[LINK] gps on kids

Ivan Trundle ivan at itrundle.com
Tue Jan 13 13:52:20 AEDT 2009

On 13/01/2009, at 12:16 PM, David Lochrin wrote:

> On Tuesday 13 January 2009 11:09, Ivan Trundle wrote:
>> But on the other hand, the loss of mind for all things technological
>> allows the rest of the mind to focus on the important things in life.
> Such as...??  I'm sure no-one would complain about technology  
> freeing them from having to wash the clothes by hand.  But the  
> original post essentially concerned technology "freeing" parents  
> from the responsibility of managing their children properly, and  
> that's a different matter entirely.  What happens when the children  
> "managed" using GPS technology instead of being taught how to look  
> after themselves and act responsibly get older?
>> We can't have it both ways. Nor can the general populace be all-
>> knowing and all-understanding when it comes to technology, so there
>> has to be a trade-off.
> I'm not sure what you mean by this.

We either have to accept (blindly) some technology, or try to  
understand it all. By accepting without understanding, we free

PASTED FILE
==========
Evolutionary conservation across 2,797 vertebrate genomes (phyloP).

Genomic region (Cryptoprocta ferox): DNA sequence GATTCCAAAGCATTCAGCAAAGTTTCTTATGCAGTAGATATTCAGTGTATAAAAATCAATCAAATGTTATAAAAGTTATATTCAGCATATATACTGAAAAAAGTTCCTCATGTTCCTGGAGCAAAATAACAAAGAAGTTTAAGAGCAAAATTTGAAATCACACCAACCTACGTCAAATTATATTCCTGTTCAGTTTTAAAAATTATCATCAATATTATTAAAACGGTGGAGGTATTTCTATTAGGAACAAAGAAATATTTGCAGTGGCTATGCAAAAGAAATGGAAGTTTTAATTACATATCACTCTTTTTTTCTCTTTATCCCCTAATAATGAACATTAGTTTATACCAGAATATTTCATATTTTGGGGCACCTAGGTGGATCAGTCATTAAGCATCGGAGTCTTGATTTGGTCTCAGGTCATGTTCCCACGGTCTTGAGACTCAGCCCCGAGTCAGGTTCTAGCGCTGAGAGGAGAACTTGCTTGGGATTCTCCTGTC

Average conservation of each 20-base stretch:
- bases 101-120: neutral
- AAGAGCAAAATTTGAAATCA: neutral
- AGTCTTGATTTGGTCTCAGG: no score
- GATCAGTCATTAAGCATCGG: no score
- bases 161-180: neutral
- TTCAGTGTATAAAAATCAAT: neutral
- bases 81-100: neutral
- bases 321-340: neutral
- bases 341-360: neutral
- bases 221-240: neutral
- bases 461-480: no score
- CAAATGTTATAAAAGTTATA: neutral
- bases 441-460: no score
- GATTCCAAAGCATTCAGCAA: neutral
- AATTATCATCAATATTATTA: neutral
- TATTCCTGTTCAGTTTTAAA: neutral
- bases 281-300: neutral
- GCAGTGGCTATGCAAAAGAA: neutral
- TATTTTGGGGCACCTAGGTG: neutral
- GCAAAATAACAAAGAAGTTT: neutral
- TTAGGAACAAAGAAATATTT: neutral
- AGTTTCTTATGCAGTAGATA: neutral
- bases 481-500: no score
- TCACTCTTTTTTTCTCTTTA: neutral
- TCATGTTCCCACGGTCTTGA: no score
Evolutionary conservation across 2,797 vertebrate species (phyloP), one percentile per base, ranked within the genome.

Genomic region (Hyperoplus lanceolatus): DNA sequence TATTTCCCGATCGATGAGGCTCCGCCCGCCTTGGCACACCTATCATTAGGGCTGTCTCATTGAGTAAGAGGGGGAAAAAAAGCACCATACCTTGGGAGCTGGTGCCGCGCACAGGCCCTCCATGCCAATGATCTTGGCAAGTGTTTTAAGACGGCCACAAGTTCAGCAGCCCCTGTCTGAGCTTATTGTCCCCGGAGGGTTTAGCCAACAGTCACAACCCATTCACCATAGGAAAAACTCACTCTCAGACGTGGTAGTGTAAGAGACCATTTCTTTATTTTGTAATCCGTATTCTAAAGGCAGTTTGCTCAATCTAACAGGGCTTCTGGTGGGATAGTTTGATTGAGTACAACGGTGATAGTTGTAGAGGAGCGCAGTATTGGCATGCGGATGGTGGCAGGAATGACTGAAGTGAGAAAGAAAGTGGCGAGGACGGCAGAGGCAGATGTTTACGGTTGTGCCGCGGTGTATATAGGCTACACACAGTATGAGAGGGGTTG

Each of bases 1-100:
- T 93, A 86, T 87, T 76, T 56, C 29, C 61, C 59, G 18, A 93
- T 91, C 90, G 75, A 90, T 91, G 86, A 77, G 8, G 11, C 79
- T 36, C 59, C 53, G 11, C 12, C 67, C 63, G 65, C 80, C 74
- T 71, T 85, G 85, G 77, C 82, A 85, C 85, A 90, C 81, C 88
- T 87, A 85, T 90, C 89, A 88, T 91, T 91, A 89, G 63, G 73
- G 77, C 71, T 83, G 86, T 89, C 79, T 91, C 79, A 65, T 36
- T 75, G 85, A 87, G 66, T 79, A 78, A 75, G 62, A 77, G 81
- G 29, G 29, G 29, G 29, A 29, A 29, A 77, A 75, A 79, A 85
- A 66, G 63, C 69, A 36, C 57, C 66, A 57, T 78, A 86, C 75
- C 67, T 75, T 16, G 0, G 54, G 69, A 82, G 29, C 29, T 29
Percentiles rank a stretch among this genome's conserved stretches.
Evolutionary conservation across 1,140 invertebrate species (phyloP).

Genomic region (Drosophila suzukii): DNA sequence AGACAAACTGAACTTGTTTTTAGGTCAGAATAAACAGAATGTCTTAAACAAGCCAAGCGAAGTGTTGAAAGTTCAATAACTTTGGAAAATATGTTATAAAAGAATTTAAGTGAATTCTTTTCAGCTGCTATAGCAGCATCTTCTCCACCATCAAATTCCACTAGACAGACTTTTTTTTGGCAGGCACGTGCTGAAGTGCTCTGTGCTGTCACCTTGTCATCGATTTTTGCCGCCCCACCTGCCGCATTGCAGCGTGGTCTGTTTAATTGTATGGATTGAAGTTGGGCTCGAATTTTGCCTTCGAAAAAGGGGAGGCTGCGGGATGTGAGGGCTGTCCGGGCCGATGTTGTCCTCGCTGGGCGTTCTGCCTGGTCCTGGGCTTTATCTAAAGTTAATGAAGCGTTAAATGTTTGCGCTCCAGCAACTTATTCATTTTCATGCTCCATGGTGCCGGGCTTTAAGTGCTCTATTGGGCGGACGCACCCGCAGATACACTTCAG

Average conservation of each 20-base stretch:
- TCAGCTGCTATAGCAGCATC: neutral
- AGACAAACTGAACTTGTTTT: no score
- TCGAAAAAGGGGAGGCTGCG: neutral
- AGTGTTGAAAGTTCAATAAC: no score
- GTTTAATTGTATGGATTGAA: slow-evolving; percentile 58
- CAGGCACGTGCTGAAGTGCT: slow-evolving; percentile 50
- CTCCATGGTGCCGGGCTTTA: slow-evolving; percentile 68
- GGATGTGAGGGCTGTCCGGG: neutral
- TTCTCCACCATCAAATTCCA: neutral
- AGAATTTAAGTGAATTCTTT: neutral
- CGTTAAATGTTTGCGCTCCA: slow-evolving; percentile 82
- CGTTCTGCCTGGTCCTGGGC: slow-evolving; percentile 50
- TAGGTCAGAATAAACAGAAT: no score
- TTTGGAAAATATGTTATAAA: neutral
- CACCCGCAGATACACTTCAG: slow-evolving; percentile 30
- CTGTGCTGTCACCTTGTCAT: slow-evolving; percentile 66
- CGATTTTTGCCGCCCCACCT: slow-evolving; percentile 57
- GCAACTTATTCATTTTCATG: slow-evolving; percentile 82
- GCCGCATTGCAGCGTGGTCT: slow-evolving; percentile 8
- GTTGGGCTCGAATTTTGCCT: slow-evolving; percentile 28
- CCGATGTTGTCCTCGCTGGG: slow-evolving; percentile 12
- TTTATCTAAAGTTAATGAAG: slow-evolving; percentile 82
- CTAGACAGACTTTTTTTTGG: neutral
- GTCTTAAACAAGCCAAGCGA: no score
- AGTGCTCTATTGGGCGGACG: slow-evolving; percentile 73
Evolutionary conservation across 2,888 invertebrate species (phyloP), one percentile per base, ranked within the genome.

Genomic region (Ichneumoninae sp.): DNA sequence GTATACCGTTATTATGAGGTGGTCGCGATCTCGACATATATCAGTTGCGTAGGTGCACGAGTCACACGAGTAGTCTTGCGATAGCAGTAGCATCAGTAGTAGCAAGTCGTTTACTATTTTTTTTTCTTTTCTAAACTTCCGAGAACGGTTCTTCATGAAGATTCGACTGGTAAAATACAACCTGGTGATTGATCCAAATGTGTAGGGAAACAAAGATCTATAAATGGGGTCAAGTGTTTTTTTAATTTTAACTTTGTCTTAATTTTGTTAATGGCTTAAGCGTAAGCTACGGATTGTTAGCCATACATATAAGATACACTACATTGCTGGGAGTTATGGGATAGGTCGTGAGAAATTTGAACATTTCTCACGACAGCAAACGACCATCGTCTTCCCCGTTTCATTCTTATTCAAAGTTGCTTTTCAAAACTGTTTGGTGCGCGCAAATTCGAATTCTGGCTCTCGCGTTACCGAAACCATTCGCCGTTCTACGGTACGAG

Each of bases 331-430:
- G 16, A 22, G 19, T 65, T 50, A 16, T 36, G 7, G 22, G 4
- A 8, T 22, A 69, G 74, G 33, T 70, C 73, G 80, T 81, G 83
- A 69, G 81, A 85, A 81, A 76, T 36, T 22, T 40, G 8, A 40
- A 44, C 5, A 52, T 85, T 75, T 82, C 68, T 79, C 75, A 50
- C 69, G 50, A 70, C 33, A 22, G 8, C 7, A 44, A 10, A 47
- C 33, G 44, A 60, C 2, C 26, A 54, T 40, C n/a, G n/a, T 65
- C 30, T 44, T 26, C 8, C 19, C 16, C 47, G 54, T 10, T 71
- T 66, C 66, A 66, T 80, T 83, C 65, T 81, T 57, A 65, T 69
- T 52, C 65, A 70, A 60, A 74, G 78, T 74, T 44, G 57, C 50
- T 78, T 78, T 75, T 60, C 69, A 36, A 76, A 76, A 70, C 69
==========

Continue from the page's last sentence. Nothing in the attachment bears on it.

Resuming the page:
ourselves to consider other issues that are more important to us (or  
not, depending on the brain capacity and desire). Not everyone wants  
to manage their children ('properly' or otherwise) - which is a sad  
reflection of our society (as is the desire to 'manage' rather than  
'nurture and protect'). Perhaps this is straying too far from Link?

The problem primarily stems from technological pundits developing  
'stuff' which in theory abrogates our responsibilities and yet for  
many are seen as 'saviours' (techno-worship?).

I'm no apologist for technology at all, but I see where it leads, and  
how communities become more reliant on technology than is possibly  
best for the community as a whole.


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